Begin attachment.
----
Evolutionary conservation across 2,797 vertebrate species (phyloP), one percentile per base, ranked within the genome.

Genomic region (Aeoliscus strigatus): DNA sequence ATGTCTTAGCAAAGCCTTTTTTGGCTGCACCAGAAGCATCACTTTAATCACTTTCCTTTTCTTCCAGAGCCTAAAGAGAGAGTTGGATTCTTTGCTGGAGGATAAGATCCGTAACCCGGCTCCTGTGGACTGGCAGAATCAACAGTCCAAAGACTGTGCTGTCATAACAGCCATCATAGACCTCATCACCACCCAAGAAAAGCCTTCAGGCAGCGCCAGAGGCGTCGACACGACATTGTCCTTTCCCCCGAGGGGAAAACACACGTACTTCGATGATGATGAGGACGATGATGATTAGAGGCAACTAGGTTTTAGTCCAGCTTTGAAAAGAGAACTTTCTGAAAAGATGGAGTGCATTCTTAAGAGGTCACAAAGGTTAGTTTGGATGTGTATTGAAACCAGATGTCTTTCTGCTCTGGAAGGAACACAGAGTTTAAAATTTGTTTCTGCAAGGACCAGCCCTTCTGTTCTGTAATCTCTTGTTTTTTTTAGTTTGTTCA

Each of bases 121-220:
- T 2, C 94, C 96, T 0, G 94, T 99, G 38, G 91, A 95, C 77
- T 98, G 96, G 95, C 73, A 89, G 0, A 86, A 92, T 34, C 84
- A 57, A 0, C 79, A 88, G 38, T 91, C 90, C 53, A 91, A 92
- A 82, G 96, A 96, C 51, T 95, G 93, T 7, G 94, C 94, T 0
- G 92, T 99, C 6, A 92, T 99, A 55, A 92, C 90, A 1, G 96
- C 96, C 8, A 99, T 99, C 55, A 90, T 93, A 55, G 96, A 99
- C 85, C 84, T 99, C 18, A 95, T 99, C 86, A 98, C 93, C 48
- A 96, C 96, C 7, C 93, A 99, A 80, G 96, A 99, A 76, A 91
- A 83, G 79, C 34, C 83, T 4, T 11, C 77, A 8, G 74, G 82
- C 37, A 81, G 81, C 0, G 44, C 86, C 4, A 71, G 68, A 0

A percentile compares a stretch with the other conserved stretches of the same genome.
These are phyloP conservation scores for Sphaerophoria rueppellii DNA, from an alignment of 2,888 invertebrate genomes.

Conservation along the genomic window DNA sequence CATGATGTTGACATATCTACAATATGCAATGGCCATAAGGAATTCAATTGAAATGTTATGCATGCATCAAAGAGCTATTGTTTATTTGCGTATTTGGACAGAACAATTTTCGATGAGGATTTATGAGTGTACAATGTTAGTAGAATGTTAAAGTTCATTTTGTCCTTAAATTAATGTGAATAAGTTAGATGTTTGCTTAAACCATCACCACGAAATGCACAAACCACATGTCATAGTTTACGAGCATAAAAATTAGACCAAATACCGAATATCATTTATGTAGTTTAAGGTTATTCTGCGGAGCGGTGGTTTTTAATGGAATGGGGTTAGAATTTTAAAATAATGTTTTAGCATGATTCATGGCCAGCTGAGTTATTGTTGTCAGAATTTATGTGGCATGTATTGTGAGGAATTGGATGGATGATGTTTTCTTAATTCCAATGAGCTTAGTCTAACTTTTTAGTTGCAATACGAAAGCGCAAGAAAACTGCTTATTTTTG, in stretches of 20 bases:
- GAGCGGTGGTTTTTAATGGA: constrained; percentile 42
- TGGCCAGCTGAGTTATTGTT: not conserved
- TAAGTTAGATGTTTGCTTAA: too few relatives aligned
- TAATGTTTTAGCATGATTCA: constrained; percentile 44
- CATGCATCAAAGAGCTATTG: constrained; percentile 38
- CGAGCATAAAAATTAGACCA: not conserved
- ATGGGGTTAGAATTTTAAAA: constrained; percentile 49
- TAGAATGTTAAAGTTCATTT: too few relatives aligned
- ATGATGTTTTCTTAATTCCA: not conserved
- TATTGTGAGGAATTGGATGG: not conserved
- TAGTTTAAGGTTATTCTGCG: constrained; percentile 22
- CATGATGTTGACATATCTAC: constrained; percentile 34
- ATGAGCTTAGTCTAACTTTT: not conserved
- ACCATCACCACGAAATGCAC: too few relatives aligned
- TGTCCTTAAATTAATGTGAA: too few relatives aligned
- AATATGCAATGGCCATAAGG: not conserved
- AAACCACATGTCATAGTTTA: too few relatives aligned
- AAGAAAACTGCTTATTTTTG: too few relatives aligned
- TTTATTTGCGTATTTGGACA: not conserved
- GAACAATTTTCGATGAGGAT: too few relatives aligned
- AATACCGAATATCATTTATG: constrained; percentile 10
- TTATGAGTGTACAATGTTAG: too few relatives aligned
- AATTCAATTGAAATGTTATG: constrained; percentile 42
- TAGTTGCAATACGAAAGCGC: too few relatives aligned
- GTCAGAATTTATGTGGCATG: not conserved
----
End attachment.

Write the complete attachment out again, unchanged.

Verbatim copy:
Evolutionary conservation across 2,797 vertebrate species (phyloP), one percentile per base, ranked within the genome.

Genomic region (Aeoliscus strigatus): DNA sequence ATGTCTTAGCAAAGCCTTTTTTGGCTGCACCAGAAGCATCACTTTAATCACTTTCCTTTTCTTCCAGAGCCTAAAGAGAGAGTTGGATTCTTTGCTGGAGGATAAGATCCGTAACCCGGCTCCTGTGGACTGGCAGAATCAACAGTCCAAAGACTGTGCTGTCATAACAGCCATCATAGACCTCATCACCACCCAAGAAAAGCCTTCAGGCAGCGCCAGAGGCGTCGACACGACATTGTCCTTTCCCCCGAGGGGAAAACACACGTACTTCGATGATGATGAGGACGATGATGATTAGAGGCAACTAGGTTTTAGTCCAGCTTTGAAAAGAGAACTTTCTGAAAAGATGGAGTGCATTCTTAAGAGGTCACAAAGGTTAGTTTGGATGTGTATTGAAACCAGATGTCTTTCTGCTCTGGAAGGAACACAGAGTTTAAAATTTGTTTCTGCAAGGACCAGCCCTTCTGTTCTGTAATCTCTTGTTTTTTTTAGTTTGTTCA

Each of bases 121-220:
- T 2, C 94, C 96, T 0, G 94, T 99, G 38, G 91, A 95, C 77
- T 98, G 96, G 95, C 73, A 89, G 0, A 86, A 92, T 34, C 84
- A 57, A 0, C 79, A 88, G 38, T 91, C 90, C 53, A 91, A 92
- A 82, G 96, A 96, C 51, T 95, G 93, T 7, G 94, C 94, T 0
- G 92, T 99, C 6, A 92, T 99, A 55, A 92, C 90, A 1, G 96
- C 96, C 8, A 99, T 99, C 55, A 90, T 93, A 55, G 96, A 99
- C 85, C 84, T 99, C 18, A 95, T 99, C 86, A 98, C 93, C 48
- A 96, C 96, C 7, C 93, A 99, A 80, G 96, A 99, A 76, A 91
- A 83, G 79, C 34, C 83, T 4, T 11, C 77, A 8, G 74, G 82
- C 37, A 81, G 81, C 0, G 44, C 86, C 4, A 71, G 68, A 0

A percentile compares a stretch with the other conserved stretches of the same genome.
These are phyloP conservation scores for Sphaerophoria rueppellii DNA, from an alignment of 2,888 invertebrate genomes.

Conservation along the genomic window DNA sequence CATGATGTTGACATATCTACAATATGCAATGGCCATAAGGAATTCAATTGAAATGTTATGCATGCATCAAAGAGCTATTGTTTATTTGCGTATTTGGACAGAACAATTTTCGATGAGGATTTATGAGTGTACAATGTTAGTAGAATGTTAAAGTTCATTTTGTCCTTAAATTAATGTGAATAAGTTAGATGTTTGCTTAAACCATCACCACGAAATGCACAAACCACATGTCATAGTTTACGAGCATAAAAATTAGACCAAATACCGAATATCATTTATGTAGTTTAAGGTTATTCTGCGGAGCGGTGGTTTTTAATGGAATGGGGTTAGAATTTTAAAATAATGTTTTAGCATGATTCATGGCCAGCTGAGTTATTGTTGTCAGAATTTATGTGGCATGTATTGTGAGGAATTGGATGGATGATGTTTTCTTAATTCCAATGAGCTTAGTCTAACTTTTTAGTTGCAATACGAAAGCGCAAGAAAACTGCTTATTTTTG, in stretches of 20 bases:
- GAGCGGTGGTTTTTAATGGA: constrained; percentile 42
- TGGCCAGCTGAGTTATTGTT: not conserved
- TAAGTTAGATGTTTGCTTAA: too few relatives aligned
- TAATGTTTTAGCATGATTCA: constrained; percentile 44
- CATGCATCAAAGAGCTATTG: constrained; percentile 38
- CGAGCATAAAAATTAGACCA: not conserved
- ATGGGGTTAGAATTTTAAAA: constrained; percentile 49
- TAGAATGTTAAAGTTCATTT: too few relatives aligned
- ATGATGTTTTCTTAATTCCA: not conserved
- TATTGTGAGGAATTGGATGG: not conserved
- TAGTTTAAGGTTATTCTGCG: constrained; percentile 22
- CATGATGTTGACATATCTAC: constrained; percentile 34
- ATGAGCTTAGTCTAACTTTT: not conserved
- ACCATCACCACGAAATGCAC: too few relatives aligned
- TGTCCTTAAATTAATGTGAA: too few relatives aligned
- AATATGCAATGGCCATAAGG: not conserved
- AAACCACATGTCATAGTTTA: too few relatives aligned
- AAGAAAACTGCTTATTTTTG: too few relatives aligned
- TTTATTTGCGTATTTGGACA: not conserved
- GAACAATTTTCGATGAGGAT: too few relatives aligned
- AATACCGAATATCATTTATG: constrained; percentile 10
- TTATGAGTGTACAATGTTAG: too few relatives aligned
- AATTCAATTGAAATGTTATG: constrained; percentile 42
- TAGTTGCAATACGAAAGCGC: too few relatives aligned
- GTCAGAATTTATGTGGCATG: not conserved